David Saks: September 2014

David Saks - Real Estate Broker - The Real Estate Mart of Tennessee, Inc. - 4040 North Watkins-Suite #4 - Memphis, Tennessee 38127 - Phone (901) 357-4663

Real Estate Practice : Lesson 3726


The word means to "clear from blame or remove guilt".

One of best things about the exculpatory clause is that it allows a buyer to purchase a property without any personal liability.

In an exculpatory clause, the liability may be limited to the property itself and may not extend beyond the liability which involves the property.

If a buyer defaults on a loan with an exculpatory clause and the seller of the lender forecloses and they take the property back, with the exculpatory clause that might be all they can take from the buyer.

A buyer's credit might be spared with the inclusion of such a clause in their contract.

If the seller is going to carry some of the financing for the buyer and the note is secured by the real estate with the seller this clause may be included.

As an example, if the seller is listing the property for 200 thousand dollars and the first mortgage has an existing balance of 75 thousand dollars on it, and the seller is willing to sell the property for a downpayment, (with the buyer taking over the first mortgage and the seller accepting a note for the difference) if the buyer signs for the property subject to the existing first mortgage, and includes an exculpatory clause that says " ...the liability shall be limited to the property itself and shall not extend beyond the liability of the property", the buyer is relinquished of any responsibility in the case of a default to the seller and their credit spared.

The buyer is absolved. (maybe)

Chime in legal eagles !

David Saks

Time&Temp Memphis

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Comment balloon 2 commentsDavid Saks • September 29 2014 08:11AM
Real Estate Practice : Lesson 3726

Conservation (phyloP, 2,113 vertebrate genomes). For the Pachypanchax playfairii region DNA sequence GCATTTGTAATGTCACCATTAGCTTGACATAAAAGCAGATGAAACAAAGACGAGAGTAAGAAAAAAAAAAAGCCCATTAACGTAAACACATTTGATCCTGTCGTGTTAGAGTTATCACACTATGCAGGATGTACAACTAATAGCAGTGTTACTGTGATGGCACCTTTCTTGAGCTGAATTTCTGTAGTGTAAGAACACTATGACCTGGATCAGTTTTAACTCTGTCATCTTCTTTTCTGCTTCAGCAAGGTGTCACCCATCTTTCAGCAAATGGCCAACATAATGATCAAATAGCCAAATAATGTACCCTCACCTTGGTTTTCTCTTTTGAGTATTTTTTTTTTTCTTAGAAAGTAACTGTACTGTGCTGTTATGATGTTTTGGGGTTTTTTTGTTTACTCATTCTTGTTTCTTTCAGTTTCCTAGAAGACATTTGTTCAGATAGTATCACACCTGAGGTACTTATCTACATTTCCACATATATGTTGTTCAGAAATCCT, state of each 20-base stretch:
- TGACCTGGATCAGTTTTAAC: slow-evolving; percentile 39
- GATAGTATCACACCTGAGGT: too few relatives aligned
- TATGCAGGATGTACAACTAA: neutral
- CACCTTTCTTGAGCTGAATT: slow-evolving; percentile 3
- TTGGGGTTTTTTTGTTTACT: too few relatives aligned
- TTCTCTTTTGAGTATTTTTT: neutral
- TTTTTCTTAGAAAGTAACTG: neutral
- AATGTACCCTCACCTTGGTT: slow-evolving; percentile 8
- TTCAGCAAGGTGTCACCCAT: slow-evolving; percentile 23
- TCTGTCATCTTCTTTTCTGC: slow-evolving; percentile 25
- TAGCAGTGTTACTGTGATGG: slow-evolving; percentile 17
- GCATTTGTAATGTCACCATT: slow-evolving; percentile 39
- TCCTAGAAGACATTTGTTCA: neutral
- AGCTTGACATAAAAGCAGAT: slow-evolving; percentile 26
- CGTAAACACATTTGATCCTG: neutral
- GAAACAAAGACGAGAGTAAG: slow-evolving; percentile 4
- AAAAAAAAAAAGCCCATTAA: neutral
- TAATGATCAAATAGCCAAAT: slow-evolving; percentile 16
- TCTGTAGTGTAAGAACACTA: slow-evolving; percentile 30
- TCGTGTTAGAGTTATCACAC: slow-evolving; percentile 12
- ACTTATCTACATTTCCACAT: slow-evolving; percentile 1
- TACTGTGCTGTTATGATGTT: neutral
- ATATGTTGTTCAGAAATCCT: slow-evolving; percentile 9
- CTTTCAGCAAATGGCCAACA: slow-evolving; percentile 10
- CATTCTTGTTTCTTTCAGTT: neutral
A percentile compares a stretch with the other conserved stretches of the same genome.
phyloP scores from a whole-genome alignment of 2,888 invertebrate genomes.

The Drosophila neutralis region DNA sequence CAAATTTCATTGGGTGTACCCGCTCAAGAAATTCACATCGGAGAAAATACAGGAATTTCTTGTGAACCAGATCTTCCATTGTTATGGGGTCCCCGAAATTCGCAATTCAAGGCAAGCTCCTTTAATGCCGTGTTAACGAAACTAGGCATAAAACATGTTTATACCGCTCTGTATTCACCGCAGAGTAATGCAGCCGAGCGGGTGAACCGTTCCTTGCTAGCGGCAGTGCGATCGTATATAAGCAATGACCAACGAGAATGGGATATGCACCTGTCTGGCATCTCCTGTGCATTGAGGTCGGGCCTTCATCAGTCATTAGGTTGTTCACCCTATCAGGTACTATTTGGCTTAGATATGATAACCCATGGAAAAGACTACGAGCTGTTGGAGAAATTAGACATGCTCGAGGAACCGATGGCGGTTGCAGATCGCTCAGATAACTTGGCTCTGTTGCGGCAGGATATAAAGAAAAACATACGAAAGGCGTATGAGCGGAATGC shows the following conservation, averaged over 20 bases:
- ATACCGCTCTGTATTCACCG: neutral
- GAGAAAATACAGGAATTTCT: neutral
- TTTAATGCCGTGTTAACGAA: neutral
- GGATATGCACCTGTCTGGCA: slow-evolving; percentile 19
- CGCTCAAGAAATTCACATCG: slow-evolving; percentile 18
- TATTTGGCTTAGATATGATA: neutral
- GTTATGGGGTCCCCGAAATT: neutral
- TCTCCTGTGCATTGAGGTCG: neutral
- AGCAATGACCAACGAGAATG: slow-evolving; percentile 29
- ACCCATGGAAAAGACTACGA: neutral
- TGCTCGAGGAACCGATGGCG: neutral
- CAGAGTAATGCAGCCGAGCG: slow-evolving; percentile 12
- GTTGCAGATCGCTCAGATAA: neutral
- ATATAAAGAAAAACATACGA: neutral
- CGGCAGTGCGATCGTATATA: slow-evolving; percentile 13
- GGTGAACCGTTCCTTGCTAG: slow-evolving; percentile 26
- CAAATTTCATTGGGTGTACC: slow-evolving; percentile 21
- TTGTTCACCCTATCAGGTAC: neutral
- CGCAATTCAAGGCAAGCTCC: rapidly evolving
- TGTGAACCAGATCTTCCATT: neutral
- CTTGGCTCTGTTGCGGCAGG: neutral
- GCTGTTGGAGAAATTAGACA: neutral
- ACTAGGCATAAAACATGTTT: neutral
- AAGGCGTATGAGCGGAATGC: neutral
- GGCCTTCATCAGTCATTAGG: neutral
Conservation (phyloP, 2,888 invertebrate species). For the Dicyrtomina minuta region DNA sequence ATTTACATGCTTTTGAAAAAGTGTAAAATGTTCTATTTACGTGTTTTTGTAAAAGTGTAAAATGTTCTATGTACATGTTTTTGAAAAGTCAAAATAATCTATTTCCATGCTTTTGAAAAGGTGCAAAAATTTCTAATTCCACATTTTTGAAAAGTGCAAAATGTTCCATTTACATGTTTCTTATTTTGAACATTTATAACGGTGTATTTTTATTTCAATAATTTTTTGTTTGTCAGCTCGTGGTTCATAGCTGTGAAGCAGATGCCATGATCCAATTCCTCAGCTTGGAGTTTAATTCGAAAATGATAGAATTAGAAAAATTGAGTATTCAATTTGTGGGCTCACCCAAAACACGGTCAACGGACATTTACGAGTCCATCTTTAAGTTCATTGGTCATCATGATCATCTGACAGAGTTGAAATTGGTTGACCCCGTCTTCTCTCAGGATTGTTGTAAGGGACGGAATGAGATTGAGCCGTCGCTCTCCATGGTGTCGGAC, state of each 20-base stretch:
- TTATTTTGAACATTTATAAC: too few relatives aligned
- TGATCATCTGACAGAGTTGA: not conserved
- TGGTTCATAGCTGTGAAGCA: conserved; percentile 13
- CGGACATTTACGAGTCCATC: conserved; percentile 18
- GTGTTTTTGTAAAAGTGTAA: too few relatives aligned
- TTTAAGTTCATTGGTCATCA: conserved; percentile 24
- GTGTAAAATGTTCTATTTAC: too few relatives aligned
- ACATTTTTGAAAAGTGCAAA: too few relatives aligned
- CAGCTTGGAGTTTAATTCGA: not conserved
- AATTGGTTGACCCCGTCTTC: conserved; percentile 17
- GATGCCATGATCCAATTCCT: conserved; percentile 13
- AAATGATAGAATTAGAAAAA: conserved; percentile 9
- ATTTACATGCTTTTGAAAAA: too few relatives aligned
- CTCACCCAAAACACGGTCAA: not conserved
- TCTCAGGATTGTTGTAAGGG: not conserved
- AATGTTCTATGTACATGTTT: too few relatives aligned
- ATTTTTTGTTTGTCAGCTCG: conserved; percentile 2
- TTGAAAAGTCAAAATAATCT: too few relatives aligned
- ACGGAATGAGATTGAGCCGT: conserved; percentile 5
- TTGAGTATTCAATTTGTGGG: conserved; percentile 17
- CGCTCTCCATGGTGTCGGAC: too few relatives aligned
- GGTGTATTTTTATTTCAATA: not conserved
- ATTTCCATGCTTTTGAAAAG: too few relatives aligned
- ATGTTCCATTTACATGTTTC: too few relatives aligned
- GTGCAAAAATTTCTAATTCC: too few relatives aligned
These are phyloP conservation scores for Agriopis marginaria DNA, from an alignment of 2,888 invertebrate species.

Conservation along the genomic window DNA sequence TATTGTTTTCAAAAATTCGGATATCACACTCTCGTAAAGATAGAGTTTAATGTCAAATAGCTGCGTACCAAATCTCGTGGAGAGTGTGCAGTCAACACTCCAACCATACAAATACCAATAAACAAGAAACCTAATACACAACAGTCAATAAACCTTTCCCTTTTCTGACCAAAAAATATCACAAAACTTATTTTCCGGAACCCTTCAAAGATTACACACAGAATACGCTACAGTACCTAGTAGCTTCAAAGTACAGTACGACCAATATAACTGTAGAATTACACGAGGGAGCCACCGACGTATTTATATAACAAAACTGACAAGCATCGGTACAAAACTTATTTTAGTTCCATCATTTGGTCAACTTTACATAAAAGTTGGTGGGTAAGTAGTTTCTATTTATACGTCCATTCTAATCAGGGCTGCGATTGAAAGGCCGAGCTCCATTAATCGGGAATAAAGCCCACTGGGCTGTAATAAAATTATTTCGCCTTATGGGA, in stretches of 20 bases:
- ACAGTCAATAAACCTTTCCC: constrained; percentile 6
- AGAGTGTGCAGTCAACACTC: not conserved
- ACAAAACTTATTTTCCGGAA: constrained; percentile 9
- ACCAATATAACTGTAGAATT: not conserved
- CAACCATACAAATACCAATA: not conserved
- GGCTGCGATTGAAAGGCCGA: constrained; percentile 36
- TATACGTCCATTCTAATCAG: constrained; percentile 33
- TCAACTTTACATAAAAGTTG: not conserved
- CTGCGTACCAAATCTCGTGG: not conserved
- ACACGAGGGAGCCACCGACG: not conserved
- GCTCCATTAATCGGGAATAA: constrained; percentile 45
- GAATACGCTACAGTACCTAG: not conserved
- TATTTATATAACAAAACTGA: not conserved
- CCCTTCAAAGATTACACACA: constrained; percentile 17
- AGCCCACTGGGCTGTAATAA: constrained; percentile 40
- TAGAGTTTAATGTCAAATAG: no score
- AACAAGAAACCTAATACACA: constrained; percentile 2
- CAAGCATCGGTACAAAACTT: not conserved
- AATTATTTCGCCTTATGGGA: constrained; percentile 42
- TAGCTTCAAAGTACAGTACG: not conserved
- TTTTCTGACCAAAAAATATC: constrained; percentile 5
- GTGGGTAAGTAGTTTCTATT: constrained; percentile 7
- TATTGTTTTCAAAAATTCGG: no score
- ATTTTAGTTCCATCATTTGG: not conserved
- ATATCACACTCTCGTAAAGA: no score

The word means to "clear from blame or remove guilt". One of best things about the exculpatory clause is that it allows a buyer to purchase a property without any personal liability. In an exculpatory clause, the… more
Real Estate Practice : Lesson 3725
We're not talking about funny little furry, creatures here. We're actually talking about a little paragraph that you could actually insert into the body of your contract that could help you break the deal. You might consider the… more
Real Estate Practice : Lesson 3724
If you tell the lender that you make 115 thousand dollars at the car wash and work four days a week somebody's going to start asking questions. I suppose one of the most important things you can do is provide truthful details regarding… more
Real Estate Practice : Lesson 3723
Hold on Whoa Nellie This is a biggie The lender might really have only one question if you don't have a credit file with the bureaus : Who are you Don't give up yet Maybe you can do something about it … more
Real Estate Practice : Lesson 3722
When you put together a plan to purchase real estate, especially for investment purposes, you might be looking for a bargain because of title problems which include: 1. Federal, state or local tax liens 2. Mechanics Liens for… more
Real Estate Practice : Lesson 3721
The geographic trade area in which a bank will lend is usually defined as the trade area from which a high percentage, such as 75 or 80 percent, of their loan and deposit business takes place. When the bank or lender defines it's trade… more
Real Estate Practice : Lesson 3720
Here's another one that just seems to summon that part of the mind that we refer to as common sense. Usually, after the lender reviews your application the lender will request additional information from you if they need it to assist… more
Real Estate Practice : Lesson 3719
Excessive accounts might be like having excessive bad checks to a lender if those accounts are delinquent or mismanaged. With a plethora of accounts on the books the lender might wonder whether or not all of those excessive obligations… more
Real Estate Practice : Lesson 3718
Here are just a few: 1. Falsification of your employment record. 2. Falsification of your income. 3. False financial statements. 4. Intentional misrepresentation of your bank statements, funds or assets. 5… more
Real Estate Practice : Lesson 3717
When someone else puts their name on that loan application with you whether or not their putting their credit on the line for you, or just acting as a partner in the deal, the lender wants to know as much about the co-signer as they can and… more